The Governor’s annual address to Iowa on January 11 contained two central agenda items: lower taxes for Iowans and get anyone who can work back on the job. Let’s talk taxes next time. Today I’m focused on her workforce bill as we are moving it out of committee and I will be presenting it to the entire Senate for passage.
Iowa has gone through a tough spell reacting to a break-away virus, but most of the damage was actually government inflicted. Mistakes were made, but corrections were implemented much faster in Iowa than in most states. That allowed our economy to recover faster and to a higher degree than most other places. As business and industry ramped up, they found themselves competing against an East and West Coast that were still not free to work. Our governor used hundreds of millions of federal Covid dollars to prop up our Unemployment Insurance Trust Fund. This kept employment taxes lower than they would have been, as there is a formula that balances business taxes per employee against withdrawals made to unemployed Iowans. Businesses found themselves able to hire to full capacity and then expand to create new job openings. This is usually a dream come true for a state economy and everyone wins.
In Iowa this worked so well we swung into an usual balance. We now have over 80,000 job openings for 57,000 Iowans looking for work. We need to attract legal residents to Iowa, and there are plans in place to do that, but we also need to turn working Iowans back into a new job if they find themselves jobless. There are strategies that have worked elsewhere we can implement.
SSB 3093 is a bill I am managing in the Senate for the governor. It modernizes the unemployment system in ways that change the purpose from UN-employment to RE-employment. It starts with changing the legislative intent language in Iowa Code. The original language was written in the Depression era of the 1930s when there seemed no hope and there were no jobs, training, or safety net. The new language will focus on job training, matching employers and job seekers, and economic development programs. This serves as a guide for judges as they interpret unemployment law in court decisions.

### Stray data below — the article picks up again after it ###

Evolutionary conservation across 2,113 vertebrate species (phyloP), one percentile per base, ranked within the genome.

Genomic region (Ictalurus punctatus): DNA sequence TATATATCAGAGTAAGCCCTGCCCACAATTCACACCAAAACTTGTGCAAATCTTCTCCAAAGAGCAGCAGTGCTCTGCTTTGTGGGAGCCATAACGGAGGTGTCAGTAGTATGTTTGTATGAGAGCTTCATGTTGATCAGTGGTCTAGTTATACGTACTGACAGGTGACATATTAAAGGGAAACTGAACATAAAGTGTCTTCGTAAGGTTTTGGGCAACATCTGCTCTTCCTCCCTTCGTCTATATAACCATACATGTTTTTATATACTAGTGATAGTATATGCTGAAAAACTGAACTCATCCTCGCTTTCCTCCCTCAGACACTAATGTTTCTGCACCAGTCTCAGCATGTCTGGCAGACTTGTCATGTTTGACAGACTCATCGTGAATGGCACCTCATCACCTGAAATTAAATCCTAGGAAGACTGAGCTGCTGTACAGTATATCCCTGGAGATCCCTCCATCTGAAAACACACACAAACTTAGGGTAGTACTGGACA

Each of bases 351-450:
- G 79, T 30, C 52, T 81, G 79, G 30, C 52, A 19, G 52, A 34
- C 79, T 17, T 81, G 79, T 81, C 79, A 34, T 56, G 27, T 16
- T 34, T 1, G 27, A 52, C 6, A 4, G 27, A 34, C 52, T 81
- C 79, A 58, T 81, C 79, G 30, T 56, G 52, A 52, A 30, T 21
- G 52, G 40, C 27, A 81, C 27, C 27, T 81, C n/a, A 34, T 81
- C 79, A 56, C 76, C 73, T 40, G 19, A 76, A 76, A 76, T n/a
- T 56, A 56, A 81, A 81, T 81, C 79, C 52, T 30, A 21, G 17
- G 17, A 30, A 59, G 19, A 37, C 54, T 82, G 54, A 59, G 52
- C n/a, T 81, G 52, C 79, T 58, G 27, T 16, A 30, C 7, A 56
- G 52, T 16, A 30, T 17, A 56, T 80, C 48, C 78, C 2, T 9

The bill recognizes that the half-year of unemployment assistance allowed is not good for Iowans or their families. There is a large number of good jobs waiting for applicants, and it is unreasonable to wait six months to re-enter the workforce. The bill lowers the assistance period to four months, which is similar to several other states. States that have reduced the months of assistance from 6 months to 4 have found workers finding jobs in half the time. This is better for everyone.
The bill also places into law a one week waiting period for assistance. Iowa is one of a few states to cover the first week after a lost job. 39 states have a waiting period and it is a better practice than our current policy. Many people find a new job within that first week after filing an unemployment claim. The one-week period also gives time for Iowa Workforce Development to ensure the worker’s identity, verify qualifications, and complete to process of paying claims and lining up job searches and training program opportunities.
The other provisions are smaller, but important updates to Iowa Code. We will put a definition of “misconduct” into code to replace a long history of administrative law judges’ decisions, which now define misconduct. We want the rules to stay the same from case to case. We will compress the “suitable work” timeline down to fit the four-month window. The current provision allows a job seeker to turn down a job if it doesn’t pay the same as the last job. I’d point out anyone can look for their next better paying job while holding a job. We will also allow either employer or employee to skip the Employment Appeals Board and go to District Court if they choose, offering flexibility.
Governor Reynolds put it best in the most important line I have heard from the podium, “There is dignity in work; it gives us meaning and purpose. So when it’s degraded, when idleness is rewarded with enhanced unemployment and stimulus checks, when work begins to seem optional rather than fundamental, then society begins to decay.”